3G refers to a group of third-generation mobile IP telephony standards, based on work done by the International Telecommunications Union (ITU). W-CDMA, also known as UMTS, tends to be predominant in countries where GSM networks are used (mainly in Europe), while in the US and Asia, plain CDMA (without the W-) reigns.
A PC Card incorporating a 3G SIM that provides a notebook computer with wide-area broadband-speed (up to 384Kbps) Internet connectivity. Available from O2, Orange, T-Mobile and Vodafone in the UK.
A proprietary mobile platform based around the RIM operating system and Blackberry smartphones. Designed primarily to deliver push email from corporate servers or Internet accounts to supported mobile devices. Blackberry technology is now available under licence on several third-party devices, and is likely to become more widespread in future.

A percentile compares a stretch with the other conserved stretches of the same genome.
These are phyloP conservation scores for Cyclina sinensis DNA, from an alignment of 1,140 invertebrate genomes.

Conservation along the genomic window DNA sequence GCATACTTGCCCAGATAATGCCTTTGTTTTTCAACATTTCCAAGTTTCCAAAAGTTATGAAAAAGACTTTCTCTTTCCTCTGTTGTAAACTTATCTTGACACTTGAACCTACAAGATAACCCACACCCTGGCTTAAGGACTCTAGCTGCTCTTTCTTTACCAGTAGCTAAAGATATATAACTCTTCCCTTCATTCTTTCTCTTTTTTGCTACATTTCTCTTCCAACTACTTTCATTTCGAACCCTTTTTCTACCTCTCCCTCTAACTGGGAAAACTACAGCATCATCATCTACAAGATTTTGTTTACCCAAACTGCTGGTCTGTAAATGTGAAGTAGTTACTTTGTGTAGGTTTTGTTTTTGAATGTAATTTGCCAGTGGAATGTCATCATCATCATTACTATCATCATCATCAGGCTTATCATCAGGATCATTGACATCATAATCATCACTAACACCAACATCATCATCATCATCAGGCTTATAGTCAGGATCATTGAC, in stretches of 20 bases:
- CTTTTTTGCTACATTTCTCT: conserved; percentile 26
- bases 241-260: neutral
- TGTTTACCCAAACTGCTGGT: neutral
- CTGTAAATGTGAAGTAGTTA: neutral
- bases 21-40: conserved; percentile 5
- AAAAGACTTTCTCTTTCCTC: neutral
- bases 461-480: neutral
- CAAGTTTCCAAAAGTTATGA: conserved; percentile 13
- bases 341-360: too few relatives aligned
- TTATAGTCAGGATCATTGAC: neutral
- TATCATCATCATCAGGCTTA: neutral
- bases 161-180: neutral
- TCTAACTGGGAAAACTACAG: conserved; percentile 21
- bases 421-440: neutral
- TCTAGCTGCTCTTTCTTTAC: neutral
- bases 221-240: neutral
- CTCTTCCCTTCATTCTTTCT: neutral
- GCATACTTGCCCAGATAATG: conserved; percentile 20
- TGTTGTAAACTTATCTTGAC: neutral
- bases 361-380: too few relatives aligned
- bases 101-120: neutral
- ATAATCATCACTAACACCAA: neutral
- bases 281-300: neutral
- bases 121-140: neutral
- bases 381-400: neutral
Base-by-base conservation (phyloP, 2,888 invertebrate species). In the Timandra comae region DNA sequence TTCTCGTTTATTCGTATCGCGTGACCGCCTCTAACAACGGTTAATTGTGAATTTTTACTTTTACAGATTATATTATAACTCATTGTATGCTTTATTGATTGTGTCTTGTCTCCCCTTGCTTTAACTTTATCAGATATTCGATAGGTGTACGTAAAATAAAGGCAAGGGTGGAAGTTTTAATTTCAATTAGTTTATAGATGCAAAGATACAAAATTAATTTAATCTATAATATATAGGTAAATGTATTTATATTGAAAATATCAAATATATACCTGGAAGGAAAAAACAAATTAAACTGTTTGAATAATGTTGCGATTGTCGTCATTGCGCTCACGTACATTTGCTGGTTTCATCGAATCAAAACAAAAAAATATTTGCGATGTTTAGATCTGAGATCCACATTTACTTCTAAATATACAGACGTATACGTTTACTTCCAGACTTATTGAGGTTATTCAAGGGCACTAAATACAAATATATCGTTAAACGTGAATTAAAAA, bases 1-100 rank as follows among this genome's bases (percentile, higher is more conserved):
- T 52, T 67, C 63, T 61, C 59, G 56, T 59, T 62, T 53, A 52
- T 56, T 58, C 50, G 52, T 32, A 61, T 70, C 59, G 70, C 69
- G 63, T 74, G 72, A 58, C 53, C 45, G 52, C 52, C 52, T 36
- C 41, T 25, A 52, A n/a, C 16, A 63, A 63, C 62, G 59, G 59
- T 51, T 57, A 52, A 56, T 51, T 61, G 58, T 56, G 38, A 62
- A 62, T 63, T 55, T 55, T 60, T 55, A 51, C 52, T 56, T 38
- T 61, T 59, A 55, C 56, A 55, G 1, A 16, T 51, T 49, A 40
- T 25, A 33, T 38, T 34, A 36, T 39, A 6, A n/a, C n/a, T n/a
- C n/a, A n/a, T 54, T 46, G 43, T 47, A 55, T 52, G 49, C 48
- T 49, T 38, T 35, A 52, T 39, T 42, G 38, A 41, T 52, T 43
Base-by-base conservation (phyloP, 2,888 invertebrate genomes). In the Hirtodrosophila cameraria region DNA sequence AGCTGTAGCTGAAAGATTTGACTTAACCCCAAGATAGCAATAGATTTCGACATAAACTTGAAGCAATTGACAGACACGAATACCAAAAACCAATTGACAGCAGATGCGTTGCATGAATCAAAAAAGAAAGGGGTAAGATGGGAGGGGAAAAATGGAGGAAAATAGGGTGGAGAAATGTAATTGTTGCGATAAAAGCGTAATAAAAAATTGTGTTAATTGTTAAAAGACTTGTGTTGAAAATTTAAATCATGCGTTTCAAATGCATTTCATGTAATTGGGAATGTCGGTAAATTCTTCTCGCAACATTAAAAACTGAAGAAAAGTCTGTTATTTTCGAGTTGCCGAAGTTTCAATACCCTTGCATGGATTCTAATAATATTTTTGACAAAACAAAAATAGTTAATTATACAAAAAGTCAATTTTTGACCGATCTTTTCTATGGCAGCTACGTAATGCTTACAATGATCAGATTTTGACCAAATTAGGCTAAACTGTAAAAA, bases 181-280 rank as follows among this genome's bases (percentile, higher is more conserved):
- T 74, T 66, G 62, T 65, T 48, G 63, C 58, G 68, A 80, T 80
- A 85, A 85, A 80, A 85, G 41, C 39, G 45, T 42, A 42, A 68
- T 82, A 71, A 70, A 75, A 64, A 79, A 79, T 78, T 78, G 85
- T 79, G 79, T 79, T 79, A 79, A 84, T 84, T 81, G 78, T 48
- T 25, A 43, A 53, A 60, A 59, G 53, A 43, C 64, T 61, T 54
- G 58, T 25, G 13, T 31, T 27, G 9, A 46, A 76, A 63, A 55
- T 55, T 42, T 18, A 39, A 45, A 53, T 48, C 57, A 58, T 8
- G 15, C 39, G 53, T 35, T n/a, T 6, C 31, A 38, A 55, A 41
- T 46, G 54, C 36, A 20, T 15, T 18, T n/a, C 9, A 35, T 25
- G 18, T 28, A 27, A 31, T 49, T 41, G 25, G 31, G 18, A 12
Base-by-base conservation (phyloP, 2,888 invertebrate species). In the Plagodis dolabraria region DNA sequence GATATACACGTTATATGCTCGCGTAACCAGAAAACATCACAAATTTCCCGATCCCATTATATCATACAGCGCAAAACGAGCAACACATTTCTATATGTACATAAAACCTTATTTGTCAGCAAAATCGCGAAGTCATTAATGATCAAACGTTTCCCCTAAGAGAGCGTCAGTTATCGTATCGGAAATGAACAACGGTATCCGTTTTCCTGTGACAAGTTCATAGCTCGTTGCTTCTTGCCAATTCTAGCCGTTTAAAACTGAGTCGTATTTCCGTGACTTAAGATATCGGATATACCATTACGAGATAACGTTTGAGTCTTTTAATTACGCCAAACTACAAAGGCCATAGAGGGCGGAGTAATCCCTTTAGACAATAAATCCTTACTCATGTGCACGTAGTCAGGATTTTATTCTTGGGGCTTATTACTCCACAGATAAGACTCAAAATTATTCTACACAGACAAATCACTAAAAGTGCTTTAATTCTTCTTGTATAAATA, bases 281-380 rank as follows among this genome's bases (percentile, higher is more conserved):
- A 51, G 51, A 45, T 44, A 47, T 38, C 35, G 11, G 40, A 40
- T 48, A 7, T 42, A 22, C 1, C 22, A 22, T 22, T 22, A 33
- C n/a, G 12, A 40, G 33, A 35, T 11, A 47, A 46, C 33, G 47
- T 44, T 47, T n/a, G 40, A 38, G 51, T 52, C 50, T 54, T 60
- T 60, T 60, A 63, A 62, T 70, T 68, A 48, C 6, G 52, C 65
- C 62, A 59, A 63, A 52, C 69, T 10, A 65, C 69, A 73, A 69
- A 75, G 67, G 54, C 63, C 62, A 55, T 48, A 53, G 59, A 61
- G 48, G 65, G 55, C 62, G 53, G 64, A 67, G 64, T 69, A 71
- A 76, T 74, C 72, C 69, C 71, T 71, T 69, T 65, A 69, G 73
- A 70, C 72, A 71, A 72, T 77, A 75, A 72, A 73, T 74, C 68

A short-range wireless PAN technology designed primarily for cable replacement duties within a 10m range. Uses the 2.4GHz frequency band, along with several other technologies (802.11b/g Wi-Fi, Zigbee).
Convertible Tablet PC
A Tablet PC that looks like a conventional clamshell notebook PC, complete with screen and keyboard, but whose screen can be swivelled around and laid flat on the keyboard, with the display outermost, allowing the Tablet PC to be held in the crook of an arm or placed on a desk and used in pen-input mode.
General Packet Radio Services. A extension to the GSM mobile phone network standard adding packet-switched data capabilities. GPRS is considered a step towards 3G, and is sometimes referred to as '2.5G'. GPRS allows for intermittent data transfer, which is more appropriate for uses such as Web browsing, email access and instant-messaging. Although GPRS can theoretically deliver near-broadband speeds, with a limit of about 170Kbps, real-world speeds are closer to 30-70 Kbps. Speeds also decline quickly as distance to the base station increases. An update to GPRS called EDGE (Enhanced Data rates for GSM Evolution) can increase speeds significantly.